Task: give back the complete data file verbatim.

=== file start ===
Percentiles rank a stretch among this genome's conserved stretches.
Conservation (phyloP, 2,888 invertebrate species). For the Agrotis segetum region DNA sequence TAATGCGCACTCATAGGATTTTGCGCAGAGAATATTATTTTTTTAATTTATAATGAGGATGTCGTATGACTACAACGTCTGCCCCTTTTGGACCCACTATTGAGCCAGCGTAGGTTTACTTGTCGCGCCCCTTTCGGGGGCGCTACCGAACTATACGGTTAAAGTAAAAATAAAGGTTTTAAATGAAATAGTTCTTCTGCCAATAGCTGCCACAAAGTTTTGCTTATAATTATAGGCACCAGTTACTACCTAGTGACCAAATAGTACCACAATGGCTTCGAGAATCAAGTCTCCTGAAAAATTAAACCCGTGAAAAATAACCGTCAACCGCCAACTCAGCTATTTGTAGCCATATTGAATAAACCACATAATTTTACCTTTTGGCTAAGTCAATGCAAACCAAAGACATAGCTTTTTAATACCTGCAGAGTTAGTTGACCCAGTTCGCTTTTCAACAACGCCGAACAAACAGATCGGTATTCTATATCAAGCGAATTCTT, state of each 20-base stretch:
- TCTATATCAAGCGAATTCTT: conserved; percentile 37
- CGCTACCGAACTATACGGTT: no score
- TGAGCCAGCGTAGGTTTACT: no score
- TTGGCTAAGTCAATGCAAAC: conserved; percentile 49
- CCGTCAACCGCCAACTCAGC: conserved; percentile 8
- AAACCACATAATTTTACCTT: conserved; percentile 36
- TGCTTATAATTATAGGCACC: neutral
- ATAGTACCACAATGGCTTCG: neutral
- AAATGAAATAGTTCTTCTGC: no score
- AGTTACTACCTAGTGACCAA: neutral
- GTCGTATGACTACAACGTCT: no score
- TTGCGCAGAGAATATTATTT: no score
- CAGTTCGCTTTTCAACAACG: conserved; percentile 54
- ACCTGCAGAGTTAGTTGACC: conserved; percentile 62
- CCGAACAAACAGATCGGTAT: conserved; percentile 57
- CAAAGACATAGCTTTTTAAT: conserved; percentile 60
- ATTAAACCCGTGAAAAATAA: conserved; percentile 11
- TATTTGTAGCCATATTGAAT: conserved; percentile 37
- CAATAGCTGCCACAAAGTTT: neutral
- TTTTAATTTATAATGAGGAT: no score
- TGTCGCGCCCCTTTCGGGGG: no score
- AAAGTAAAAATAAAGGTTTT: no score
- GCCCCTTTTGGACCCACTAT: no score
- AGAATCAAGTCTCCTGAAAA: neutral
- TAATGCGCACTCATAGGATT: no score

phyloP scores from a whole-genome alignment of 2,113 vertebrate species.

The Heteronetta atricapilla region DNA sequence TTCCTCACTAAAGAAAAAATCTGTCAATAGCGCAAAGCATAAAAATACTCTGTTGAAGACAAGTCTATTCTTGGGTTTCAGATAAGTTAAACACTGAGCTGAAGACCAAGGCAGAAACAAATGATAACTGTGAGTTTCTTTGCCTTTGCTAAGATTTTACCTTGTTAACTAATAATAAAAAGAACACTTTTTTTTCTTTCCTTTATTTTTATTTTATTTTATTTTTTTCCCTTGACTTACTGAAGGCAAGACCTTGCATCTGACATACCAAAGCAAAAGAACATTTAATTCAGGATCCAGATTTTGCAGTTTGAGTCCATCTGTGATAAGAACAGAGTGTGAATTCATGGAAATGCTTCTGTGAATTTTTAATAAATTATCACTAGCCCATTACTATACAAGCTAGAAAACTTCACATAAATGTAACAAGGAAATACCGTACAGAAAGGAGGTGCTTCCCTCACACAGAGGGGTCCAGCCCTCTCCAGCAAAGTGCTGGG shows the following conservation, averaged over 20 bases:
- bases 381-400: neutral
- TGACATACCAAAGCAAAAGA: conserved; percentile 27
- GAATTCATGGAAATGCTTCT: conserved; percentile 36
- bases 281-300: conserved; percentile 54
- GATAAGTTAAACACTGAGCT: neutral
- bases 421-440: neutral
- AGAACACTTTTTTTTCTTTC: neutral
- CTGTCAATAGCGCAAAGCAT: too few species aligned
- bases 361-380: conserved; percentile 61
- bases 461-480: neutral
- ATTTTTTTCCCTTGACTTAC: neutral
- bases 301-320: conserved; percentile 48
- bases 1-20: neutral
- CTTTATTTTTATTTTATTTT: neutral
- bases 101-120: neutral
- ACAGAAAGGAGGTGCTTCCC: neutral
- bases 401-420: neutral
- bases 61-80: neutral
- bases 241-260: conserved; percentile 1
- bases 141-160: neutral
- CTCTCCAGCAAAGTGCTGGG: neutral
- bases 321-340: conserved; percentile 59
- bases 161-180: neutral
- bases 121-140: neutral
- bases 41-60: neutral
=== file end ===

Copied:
Percentiles rank a stretch among this genome's conserved stretches.
Conservation (phyloP, 2,888 invertebrate species). For the Agrotis segetum region DNA sequence TAATGCGCACTCATAGGATTTTGCGCAGAGAATATTATTTTTTTAATTTATAATGAGGATGTCGTATGACTACAACGTCTGCCCCTTTTGGACCCACTATTGAGCCAGCGTAGGTTTACTTGTCGCGCCCCTTTCGGGGGCGCTACCGAACTATACGGTTAAAGTAAAAATAAAGGTTTTAAATGAAATAGTTCTTCTGCCAATAGCTGCCACAAAGTTTTGCTTATAATTATAGGCACCAGTTACTACCTAGTGACCAAATAGTACCACAATGGCTTCGAGAATCAAGTCTCCTGAAAAATTAAACCCGTGAAAAATAACCGTCAACCGCCAACTCAGCTATTTGTAGCCATATTGAATAAACCACATAATTTTACCTTTTGGCTAAGTCAATGCAAACCAAAGACATAGCTTTTTAATACCTGCAGAGTTAGTTGACCCAGTTCGCTTTTCAACAACGCCGAACAAACAGATCGGTATTCTATATCAAGCGAATTCTT, state of each 20-base stretch:
- TCTATATCAAGCGAATTCTT: conserved; percentile 37
- CGCTACCGAACTATACGGTT: no score
- TGAGCCAGCGTAGGTTTACT: no score
- TTGGCTAAGTCAATGCAAAC: conserved; percentile 49
- CCGTCAACCGCCAACTCAGC: conserved; percentile 8
- AAACCACATAATTTTACCTT: conserved; percentile 36
- TGCTTATAATTATAGGCACC: neutral
- ATAGTACCACAATGGCTTCG: neutral
- AAATGAAATAGTTCTTCTGC: no score
- AGTTACTACCTAGTGACCAA: neutral
- GTCGTATGACTACAACGTCT: no score
- TTGCGCAGAGAATATTATTT: no score
- CAGTTCGCTTTTCAACAACG: conserved; percentile 54
- ACCTGCAGAGTTAGTTGACC: conserved; percentile 62
- CCGAACAAACAGATCGGTAT: conserved; percentile 57
- CAAAGACATAGCTTTTTAAT: conserved; percentile 60
- ATTAAACCCGTGAAAAATAA: conserved; percentile 11
- TATTTGTAGCCATATTGAAT: conserved; percentile 37
- CAATAGCTGCCACAAAGTTT: neutral
- TTTTAATTTATAATGAGGAT: no score
- TGTCGCGCCCCTTTCGGGGG: no score
- AAAGTAAAAATAAAGGTTTT: no score
- GCCCCTTTTGGACCCACTAT: no score
- AGAATCAAGTCTCCTGAAAA: neutral
- TAATGCGCACTCATAGGATT: no score

phyloP scores from a whole-genome alignment of 2,113 vertebrate species.

The Heteronetta atricapilla region DNA sequence TTCCTCACTAAAGAAAAAATCTGTCAATAGCGCAAAGCATAAAAATACTCTGTTGAAGACAAGTCTATTCTTGGGTTTCAGATAAGTTAAACACTGAGCTGAAGACCAAGGCAGAAACAAATGATAACTGTGAGTTTCTTTGCCTTTGCTAAGATTTTACCTTGTTAACTAATAATAAAAAGAACACTTTTTTTTCTTTCCTTTATTTTTATTTTATTTTATTTTTTTCCCTTGACTTACTGAAGGCAAGACCTTGCATCTGACATACCAAAGCAAAAGAACATTTAATTCAGGATCCAGATTTTGCAGTTTGAGTCCATCTGTGATAAGAACAGAGTGTGAATTCATGGAAATGCTTCTGTGAATTTTTAATAAATTATCACTAGCCCATTACTATACAAGCTAGAAAACTTCACATAAATGTAACAAGGAAATACCGTACAGAAAGGAGGTGCTTCCCTCACACAGAGGGGTCCAGCCCTCTCCAGCAAAGTGCTGGG shows the following conservation, averaged over 20 bases:
- bases 381-400: neutral
- TGACATACCAAAGCAAAAGA: conserved; percentile 27
- GAATTCATGGAAATGCTTCT: conserved; percentile 36
- bases 281-300: conserved; percentile 54
- GATAAGTTAAACACTGAGCT: neutral
- bases 421-440: neutral
- AGAACACTTTTTTTTCTTTC: neutral
- CTGTCAATAGCGCAAAGCAT: too few species aligned
- bases 361-380: conserved; percentile 61
- bases 461-480: neutral
- ATTTTTTTCCCTTGACTTAC: neutral
- bases 301-320: conserved; percentile 48
- bases 1-20: neutral
- CTTTATTTTTATTTTATTTT: neutral
- bases 101-120: neutral
- ACAGAAAGGAGGTGCTTCCC: neutral
- bases 401-420: neutral
- bases 61-80: neutral
- bases 241-260: conserved; percentile 1
- bases 141-160: neutral
- CTCTCCAGCAAAGTGCTGGG: neutral
- bases 321-340: conserved; percentile 59
- bases 161-180: neutral
- bases 121-140: neutral
- bases 41-60: neutral